The cow has legal protections that a truck does not have. These legal protections only apply to live animals that have a well developed nervous system. Science has shown that animals such as mammals and birds feel pain in a manner similar to humans. Insects, viruses and microbes are not able to feel pain or suffer. More research is needed to determine the extent that fishes and amphibians feel pain. Present research shows that they do experience fear. Fear is very aversive and animals should be shielded form unnecessary situations that cause them great fear. Fear will cause a great rise in stress hormones. Animals such as dogs also need to have environmental enrichments. Puppies kept in barren kennels became hyperexcitable and had abnormal EEG patterns which indicated extreme stress.

When the structure of the brain and nervous system is studied, there is no black and white line between people and higher mammals such as chimps, dogs or cows. The Genome Project has shown that humans and mice share many genes (Gunter and Dhand, 2002). In mammals 30 to 40% of all genes are involved in nervous system development and function. The basic design of the nervous system and the neural mechanisms that process fear and pain are similar in humans and other mammals. (Rogan and LeDoux, 1996). Colpaert et al. (2001) They reported that rats will self medicate themselves with pain killers to relieve pain in arthritic joints.. Pain and fear both cause suffering. As nervous system and brain complexity increases the welfare needs of the animal increase and become more complex, but all animals that have sufficient nervous systems complexity to suffer from either pain or fear and for this reason, they need basic welfare protections. Animals with complex brains also have greater social needs and a need for greater environmental enrichment such as being with their own kind just as humans don’t do the same.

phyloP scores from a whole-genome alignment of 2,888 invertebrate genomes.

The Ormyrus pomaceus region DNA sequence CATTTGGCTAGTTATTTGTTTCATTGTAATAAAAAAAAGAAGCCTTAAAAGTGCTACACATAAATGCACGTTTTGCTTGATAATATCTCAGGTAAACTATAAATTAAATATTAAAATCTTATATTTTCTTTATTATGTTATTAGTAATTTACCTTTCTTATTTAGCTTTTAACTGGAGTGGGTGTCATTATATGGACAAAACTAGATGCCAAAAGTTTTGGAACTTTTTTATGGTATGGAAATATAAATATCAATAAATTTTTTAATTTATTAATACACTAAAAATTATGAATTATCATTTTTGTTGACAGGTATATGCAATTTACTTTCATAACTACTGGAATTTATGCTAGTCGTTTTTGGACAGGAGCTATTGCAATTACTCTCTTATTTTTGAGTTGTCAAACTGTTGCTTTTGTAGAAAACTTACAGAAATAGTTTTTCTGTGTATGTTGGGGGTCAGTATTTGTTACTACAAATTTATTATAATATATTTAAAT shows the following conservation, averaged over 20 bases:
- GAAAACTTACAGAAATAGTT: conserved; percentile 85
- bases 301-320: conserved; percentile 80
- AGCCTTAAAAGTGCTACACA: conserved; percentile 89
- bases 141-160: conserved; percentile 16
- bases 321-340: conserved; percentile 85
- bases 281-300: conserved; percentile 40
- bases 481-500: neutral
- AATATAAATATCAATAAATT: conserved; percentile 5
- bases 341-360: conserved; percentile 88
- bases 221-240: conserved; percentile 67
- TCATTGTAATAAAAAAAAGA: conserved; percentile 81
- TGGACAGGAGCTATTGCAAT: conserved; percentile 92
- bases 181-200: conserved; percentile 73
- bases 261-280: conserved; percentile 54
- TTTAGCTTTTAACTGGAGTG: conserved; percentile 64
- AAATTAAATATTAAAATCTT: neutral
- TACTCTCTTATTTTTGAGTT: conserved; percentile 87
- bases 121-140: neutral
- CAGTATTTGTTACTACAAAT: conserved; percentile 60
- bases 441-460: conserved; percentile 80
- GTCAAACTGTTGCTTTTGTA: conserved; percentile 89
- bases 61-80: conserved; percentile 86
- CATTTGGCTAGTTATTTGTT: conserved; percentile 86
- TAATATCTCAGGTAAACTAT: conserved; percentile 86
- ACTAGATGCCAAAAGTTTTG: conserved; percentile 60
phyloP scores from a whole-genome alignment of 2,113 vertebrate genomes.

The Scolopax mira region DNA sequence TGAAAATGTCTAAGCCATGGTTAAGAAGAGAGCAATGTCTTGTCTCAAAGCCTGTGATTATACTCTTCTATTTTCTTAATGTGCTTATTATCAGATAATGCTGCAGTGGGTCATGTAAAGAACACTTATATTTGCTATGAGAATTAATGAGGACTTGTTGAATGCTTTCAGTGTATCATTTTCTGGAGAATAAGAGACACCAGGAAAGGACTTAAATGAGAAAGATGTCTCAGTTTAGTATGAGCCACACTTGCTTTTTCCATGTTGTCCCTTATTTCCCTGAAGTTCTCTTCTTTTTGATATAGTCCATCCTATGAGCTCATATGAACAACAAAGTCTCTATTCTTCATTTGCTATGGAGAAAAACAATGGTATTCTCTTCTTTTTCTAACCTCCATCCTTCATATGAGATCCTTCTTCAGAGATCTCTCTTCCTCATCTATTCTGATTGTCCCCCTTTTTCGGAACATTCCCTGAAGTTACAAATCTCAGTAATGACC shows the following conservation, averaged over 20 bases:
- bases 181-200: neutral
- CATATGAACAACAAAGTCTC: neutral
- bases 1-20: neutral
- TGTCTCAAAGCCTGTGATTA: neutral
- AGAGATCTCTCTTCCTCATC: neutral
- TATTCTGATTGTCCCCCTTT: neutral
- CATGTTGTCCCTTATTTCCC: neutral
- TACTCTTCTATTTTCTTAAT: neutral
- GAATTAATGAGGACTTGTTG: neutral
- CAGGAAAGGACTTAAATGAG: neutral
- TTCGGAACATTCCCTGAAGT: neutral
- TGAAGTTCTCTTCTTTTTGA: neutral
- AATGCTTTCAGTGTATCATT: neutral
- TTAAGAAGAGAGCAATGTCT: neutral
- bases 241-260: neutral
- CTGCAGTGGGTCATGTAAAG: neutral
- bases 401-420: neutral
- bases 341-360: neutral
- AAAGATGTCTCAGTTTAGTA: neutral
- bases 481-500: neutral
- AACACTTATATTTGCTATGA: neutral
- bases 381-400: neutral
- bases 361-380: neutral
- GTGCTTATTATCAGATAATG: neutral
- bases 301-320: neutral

Human babies are given full protection even though a newborn’s cognitive abilities are less than the abilities of mature farm animals. A mentally retarded child and a cow may also have the same cognitive abilities. Babies are given protection because they will grow and develop into children and later into adults.  A farmer can sell or kill his cow but he cannot do this to newborn or his retarded child. Why should the retarded child or human newborn have more protection than a cow? One reason is that the newborn baby and the retarded child are our own species and we protect our own species. Even lions do not usually dine on other lions for their meals. There is an instinct to protect one’s own kind.

The cows and other domestic animals have legal protection from pain and suffering but they have less legal protection than a retarded child. We could be sent to prison for killing or selling a retarded child and we would not be allowed to do invasive research on the child. Human children are legally not property. Legally, a major distinction between property and non-property is that we can buy, modify, sell, give away or destroy property that we own but we can’t legally do that with humans.